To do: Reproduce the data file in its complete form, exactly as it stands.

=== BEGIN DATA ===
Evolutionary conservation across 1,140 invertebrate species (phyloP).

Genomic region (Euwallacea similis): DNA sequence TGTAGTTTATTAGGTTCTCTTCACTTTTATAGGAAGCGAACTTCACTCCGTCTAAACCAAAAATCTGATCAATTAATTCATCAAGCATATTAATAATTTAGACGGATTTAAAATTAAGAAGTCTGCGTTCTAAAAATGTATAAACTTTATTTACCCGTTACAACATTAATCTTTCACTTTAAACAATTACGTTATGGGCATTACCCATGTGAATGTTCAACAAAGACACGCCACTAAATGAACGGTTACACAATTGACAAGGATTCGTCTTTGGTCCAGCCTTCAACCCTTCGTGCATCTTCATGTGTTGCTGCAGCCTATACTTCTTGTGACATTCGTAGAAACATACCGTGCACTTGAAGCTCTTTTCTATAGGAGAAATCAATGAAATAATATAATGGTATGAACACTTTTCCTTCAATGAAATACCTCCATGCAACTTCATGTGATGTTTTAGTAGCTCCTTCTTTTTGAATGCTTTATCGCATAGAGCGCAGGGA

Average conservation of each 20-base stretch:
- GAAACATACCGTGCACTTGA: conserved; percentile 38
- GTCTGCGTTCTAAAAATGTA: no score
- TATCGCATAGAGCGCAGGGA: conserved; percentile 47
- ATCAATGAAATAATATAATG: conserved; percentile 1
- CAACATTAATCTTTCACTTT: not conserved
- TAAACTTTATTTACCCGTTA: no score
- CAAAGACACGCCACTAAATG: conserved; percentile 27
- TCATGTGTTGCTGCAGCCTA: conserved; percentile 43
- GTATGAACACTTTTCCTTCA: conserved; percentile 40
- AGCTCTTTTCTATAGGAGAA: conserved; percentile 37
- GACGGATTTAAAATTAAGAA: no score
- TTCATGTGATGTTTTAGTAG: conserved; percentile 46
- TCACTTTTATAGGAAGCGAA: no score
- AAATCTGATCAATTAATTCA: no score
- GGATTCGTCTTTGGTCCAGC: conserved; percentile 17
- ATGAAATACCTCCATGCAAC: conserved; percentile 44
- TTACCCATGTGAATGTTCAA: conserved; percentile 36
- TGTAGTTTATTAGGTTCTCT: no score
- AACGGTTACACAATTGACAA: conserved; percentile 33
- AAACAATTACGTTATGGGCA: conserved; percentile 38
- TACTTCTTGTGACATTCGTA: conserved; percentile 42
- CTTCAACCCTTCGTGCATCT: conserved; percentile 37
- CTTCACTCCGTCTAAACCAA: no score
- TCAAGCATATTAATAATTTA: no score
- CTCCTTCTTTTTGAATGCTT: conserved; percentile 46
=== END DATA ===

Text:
Evolutionary conservation across 1,140 invertebrate species (phyloP).

Genomic region (Euwallacea similis): DNA sequence TGTAGTTTATTAGGTTCTCTTCACTTTTATAGGAAGCGAACTTCACTCCGTCTAAACCAAAAATCTGATCAATTAATTCATCAAGCATATTAATAATTTAGACGGATTTAAAATTAAGAAGTCTGCGTTCTAAAAATGTATAAACTTTATTTACCCGTTACAACATTAATCTTTCACTTTAAACAATTACGTTATGGGCATTACCCATGTGAATGTTCAACAAAGACACGCCACTAAATGAACGGTTACACAATTGACAAGGATTCGTCTTTGGTCCAGCCTTCAACCCTTCGTGCATCTTCATGTGTTGCTGCAGCCTATACTTCTTGTGACATTCGTAGAAACATACCGTGCACTTGAAGCTCTTTTCTATAGGAGAAATCAATGAAATAATATAATGGTATGAACACTTTTCCTTCAATGAAATACCTCCATGCAACTTCATGTGATGTTTTAGTAGCTCCTTCTTTTTGAATGCTTTATCGCATAGAGCGCAGGGA

Average conservation of each 20-base stretch:
- GAAACATACCGTGCACTTGA: conserved; percentile 38
- GTCTGCGTTCTAAAAATGTA: no score
- TATCGCATAGAGCGCAGGGA: conserved; percentile 47
- ATCAATGAAATAATATAATG: conserved; percentile 1
- CAACATTAATCTTTCACTTT: not conserved
- TAAACTTTATTTACCCGTTA: no score
- CAAAGACACGCCACTAAATG: conserved; percentile 27
- TCATGTGTTGCTGCAGCCTA: conserved; percentile 43
- GTATGAACACTTTTCCTTCA: conserved; percentile 40
- AGCTCTTTTCTATAGGAGAA: conserved; percentile 37
- GACGGATTTAAAATTAAGAA: no score
- TTCATGTGATGTTTTAGTAG: conserved; percentile 46
- TCACTTTTATAGGAAGCGAA: no score
- AAATCTGATCAATTAATTCA: no score
- GGATTCGTCTTTGGTCCAGC: conserved; percentile 17
- ATGAAATACCTCCATGCAAC: conserved; percentile 44
- TTACCCATGTGAATGTTCAA: conserved; percentile 36
- TGTAGTTTATTAGGTTCTCT: no score
- AACGGTTACACAATTGACAA: conserved; percentile 33
- AAACAATTACGTTATGGGCA: conserved; percentile 38
- TACTTCTTGTGACATTCGTA: conserved; percentile 42
- CTTCAACCCTTCGTGCATCT: conserved; percentile 37
- CTTCACTCCGTCTAAACCAA: no score
- TCAAGCATATTAATAATTTA: no score
- CTCCTTCTTTTTGAATGCTT: conserved; percentile 46